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Medical Mortality rates for autistic children

  1. Apr 30, 2006 #1


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    Recently, the subject of this autistic teenager scoring 20 points in ~4 minutes has been prevalent in the news.

    Anyone know of any articles on the nature of the mortality rates for autistic people (unfortunately I'm not able to edit the title, meant "autistic people/individuals")?
    Last edited: Apr 30, 2006
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  3. Apr 30, 2006 #2


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    Maybe I'm just tired, but I don't understand what you're asking at all. What did the autistic teenager score 20 points on? And what does that have to do with mortality?
  4. May 2, 2006 #3


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    Well on the news recently, perhaps it's a local thing, an autistic teenager had scored 20 points in ~4 minutes in the final minutes of a basketball (championship I believe) game. He got to meet with President Bush and is getting additional publicity from celebrities who are inspired with his story.

    The main question really doesn't have anything to do with this event in particular. I was wondering on whether most autistic people actually survive to old age or whether something like "accidental" suicide is more common.

    They are in their own world so to speak, and lack the fundamental awareness that normally developed people possess, that is an impaired ability to be conscious of...time, perhaps.

    I occasionally become interested in these matters, having studied higher level psychology courses that I took as an elective during my early undergraduate years.
  5. May 28, 2006 #4
    My thought is primarily in pictures. I have read people who think in pictures are considered autistic. IF this is true, my experience is there must be differing degrees of autism.

    While I do have and enjoy a stronger degree of sensitivity to people and the world around me, it does not prevent me from communicating with other people. The difficulty I have is in the way information is organized in my thought, which is not always the same as someone who does not think in pictures. I "see" what other people must piece together by words, so when I communicate with people who think in words, I consider it communicating in "flat" because it is different from the way in which I think. Sometimes it takes me a little longer to understand, but once I understand a subject or topic, I can examine it in ways most people cannot.

    There are a few things people would probably not consider "normal." I do loose time when I am deep in thought. Often whole days. It is not as though I am unaware, it is the thought I am in is so interesting I forget to notice not just time, but what is going on around me. I still function. Sometimes when I am deep in thought, I can make statements that may seem a little odd because I am not truly focused on anything other than what I am thinking intently about.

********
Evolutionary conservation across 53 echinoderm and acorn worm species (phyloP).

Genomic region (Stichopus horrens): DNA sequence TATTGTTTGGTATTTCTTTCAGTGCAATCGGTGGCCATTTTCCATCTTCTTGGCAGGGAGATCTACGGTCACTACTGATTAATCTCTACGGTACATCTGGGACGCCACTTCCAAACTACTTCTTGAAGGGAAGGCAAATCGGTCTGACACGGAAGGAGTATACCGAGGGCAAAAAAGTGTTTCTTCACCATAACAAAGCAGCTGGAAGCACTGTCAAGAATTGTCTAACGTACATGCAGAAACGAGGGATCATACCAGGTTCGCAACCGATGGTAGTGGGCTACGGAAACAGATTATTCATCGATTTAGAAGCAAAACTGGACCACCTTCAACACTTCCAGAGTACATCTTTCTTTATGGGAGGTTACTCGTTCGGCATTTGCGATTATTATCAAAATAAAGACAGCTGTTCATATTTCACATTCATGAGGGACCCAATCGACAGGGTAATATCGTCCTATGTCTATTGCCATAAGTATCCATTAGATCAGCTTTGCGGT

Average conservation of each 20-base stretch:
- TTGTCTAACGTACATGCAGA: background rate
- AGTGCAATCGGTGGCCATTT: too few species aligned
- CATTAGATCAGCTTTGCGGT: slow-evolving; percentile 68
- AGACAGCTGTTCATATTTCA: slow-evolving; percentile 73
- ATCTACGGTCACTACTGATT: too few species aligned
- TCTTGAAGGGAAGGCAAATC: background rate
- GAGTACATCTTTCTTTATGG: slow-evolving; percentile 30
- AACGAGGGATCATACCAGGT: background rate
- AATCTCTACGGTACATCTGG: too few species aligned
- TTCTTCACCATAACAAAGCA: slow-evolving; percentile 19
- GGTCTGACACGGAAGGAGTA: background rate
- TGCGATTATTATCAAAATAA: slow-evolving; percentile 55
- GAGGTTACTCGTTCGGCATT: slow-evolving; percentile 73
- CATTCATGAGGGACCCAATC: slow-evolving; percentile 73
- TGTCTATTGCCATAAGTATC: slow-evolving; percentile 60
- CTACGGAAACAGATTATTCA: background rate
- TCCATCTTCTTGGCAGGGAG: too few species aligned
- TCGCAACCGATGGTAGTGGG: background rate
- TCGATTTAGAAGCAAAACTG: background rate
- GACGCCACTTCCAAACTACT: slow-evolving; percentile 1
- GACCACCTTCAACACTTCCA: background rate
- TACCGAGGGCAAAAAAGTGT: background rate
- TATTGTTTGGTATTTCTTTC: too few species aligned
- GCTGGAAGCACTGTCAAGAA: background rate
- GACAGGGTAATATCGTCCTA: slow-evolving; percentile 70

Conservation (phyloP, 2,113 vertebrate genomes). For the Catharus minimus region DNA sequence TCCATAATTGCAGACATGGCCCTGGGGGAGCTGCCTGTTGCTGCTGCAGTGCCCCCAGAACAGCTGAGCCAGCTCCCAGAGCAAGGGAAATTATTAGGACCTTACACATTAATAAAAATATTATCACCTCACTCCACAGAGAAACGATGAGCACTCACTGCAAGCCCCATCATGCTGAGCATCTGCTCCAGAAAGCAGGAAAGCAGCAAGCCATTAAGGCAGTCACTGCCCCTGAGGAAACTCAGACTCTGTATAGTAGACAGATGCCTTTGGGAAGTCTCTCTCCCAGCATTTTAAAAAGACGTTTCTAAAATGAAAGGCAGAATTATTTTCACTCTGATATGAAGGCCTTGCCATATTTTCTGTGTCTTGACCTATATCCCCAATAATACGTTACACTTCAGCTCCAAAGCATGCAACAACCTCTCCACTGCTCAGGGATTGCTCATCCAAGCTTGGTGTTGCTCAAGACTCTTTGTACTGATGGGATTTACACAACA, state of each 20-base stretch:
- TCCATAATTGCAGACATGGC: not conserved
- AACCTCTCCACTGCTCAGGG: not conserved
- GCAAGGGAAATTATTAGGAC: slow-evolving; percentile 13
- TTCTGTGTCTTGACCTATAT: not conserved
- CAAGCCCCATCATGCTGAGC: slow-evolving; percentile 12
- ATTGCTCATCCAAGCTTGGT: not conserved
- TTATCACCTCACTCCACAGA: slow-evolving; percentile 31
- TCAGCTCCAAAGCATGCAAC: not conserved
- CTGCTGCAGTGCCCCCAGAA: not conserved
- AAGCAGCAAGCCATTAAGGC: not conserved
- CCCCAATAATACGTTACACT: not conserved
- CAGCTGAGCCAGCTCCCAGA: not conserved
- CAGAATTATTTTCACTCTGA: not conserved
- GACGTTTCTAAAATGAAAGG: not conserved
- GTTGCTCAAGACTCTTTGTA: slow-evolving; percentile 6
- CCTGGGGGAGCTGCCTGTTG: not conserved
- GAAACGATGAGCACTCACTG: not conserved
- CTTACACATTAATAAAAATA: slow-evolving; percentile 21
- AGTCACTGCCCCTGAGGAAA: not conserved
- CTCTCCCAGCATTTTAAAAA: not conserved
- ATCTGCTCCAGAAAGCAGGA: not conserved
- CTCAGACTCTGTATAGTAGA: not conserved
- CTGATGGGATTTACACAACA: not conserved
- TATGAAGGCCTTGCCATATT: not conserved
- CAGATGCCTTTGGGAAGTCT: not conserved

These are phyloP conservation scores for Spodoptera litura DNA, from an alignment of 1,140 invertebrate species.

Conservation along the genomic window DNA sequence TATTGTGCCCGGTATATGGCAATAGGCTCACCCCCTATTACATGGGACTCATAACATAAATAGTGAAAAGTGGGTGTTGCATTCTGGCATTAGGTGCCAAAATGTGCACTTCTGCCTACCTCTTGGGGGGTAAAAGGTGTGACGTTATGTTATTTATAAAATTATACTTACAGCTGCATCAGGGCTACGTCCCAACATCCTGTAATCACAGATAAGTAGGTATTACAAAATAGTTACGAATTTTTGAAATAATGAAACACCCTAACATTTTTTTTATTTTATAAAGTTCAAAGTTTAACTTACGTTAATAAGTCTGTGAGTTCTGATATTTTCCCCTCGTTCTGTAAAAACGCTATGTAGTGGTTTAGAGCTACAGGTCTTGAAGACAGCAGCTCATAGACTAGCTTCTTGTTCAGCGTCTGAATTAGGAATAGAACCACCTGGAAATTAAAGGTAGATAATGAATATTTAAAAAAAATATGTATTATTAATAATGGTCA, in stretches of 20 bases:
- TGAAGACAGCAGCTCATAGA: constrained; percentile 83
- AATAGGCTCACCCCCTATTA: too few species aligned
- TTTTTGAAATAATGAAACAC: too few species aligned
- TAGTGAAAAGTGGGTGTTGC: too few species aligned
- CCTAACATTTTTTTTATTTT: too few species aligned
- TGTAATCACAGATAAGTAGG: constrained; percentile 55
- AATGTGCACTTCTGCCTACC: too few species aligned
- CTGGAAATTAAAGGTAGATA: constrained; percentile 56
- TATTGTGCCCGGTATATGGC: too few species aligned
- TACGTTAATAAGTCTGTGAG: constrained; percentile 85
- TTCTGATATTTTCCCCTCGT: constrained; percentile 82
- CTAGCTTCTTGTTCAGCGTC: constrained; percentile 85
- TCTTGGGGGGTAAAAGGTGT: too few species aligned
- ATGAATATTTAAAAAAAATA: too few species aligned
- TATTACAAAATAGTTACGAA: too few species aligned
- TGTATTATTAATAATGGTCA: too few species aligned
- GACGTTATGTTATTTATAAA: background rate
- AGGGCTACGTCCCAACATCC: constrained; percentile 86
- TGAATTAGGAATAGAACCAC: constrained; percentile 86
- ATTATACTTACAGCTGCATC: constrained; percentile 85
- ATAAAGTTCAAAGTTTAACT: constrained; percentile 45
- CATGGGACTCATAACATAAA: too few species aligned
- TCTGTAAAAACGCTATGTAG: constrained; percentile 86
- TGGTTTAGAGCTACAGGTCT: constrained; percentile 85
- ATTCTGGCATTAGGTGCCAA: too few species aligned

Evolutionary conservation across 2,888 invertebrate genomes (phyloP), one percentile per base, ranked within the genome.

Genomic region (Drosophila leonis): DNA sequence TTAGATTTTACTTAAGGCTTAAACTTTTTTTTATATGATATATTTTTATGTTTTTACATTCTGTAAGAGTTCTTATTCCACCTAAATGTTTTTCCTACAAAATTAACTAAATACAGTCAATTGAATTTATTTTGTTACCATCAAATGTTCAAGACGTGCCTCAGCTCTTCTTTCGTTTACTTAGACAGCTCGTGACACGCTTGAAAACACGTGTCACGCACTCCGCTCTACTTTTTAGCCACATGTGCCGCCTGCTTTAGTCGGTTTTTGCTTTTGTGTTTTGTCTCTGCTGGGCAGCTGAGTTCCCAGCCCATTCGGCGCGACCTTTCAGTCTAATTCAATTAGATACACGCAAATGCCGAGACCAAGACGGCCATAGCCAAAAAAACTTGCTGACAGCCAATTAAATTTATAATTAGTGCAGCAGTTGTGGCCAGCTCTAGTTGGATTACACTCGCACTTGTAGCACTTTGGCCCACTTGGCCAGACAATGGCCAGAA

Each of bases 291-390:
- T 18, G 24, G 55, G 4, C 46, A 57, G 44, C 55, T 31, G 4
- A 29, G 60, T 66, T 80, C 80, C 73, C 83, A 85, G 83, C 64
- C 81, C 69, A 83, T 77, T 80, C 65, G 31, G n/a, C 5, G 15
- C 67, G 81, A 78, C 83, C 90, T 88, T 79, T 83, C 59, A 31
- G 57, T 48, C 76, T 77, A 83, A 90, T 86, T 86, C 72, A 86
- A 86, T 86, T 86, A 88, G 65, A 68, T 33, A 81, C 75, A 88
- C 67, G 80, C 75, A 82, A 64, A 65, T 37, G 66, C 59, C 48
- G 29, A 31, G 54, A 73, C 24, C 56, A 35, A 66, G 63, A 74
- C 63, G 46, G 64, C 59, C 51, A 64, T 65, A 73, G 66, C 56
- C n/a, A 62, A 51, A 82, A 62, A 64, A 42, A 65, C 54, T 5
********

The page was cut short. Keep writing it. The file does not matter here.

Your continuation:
There are advantages to being this way. One college professor kept me after class to share with me she considers me to be an amazing descriptive writer. One employer I had took full advantage of my unique perspective which resulted in my salary almost doubling. That was way cool!

    It has its downside as well. My first year of school I was terrified. I would not move from the chair for lunch or to go to recess. I remember barely breathing and not turning my head to the left or the right. Of course, they retained me thinking I had not learned anything, which was reflective in my grades.... The next year it was apparent I did learn the year before, and they asked me if I wanted to be placed up into the next grade. I still do not understand where the information came from or remember when I learned it. It was just there and I knew it.

    Time is not the true difficulty with autism. It is the great sensitivity we experience which makes us so sensitive to our surroundings that we have to insulate ourselves from things we find overwhelming to deal with in the world around us. Most of the time this is not an issue for me. Perhaps more so for others.

  6. May 31, 2006 #5


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    are you saying you're autistic? Or would you identify yourself more with selective mutism?
  7. Jun 9, 2006 #6
    Since you can understand the mind of other people. You are almost definitely not autistic. Although most if not all autistic people prefer visual thinking, the converse is not true. In fact, a lot of gifted children prefer visual/spatial thinking too.

    Wai Wong
  8. Jun 9, 2006 #7
    I think bipolar disorder and schizophrenia sufferers are more prone to suicide, but autistics are not. A google search on 'autistic life expectancy' shows that they have normal life expectancy.

    A sad thing is that the drug companies are influencing the diagnosis criteria for various neurological disorders so that more and more people are now positively diagnosed and thus need medication which in fact, may do more harm (including suicide) than good except for the few real sufferers.

    Wai Wong
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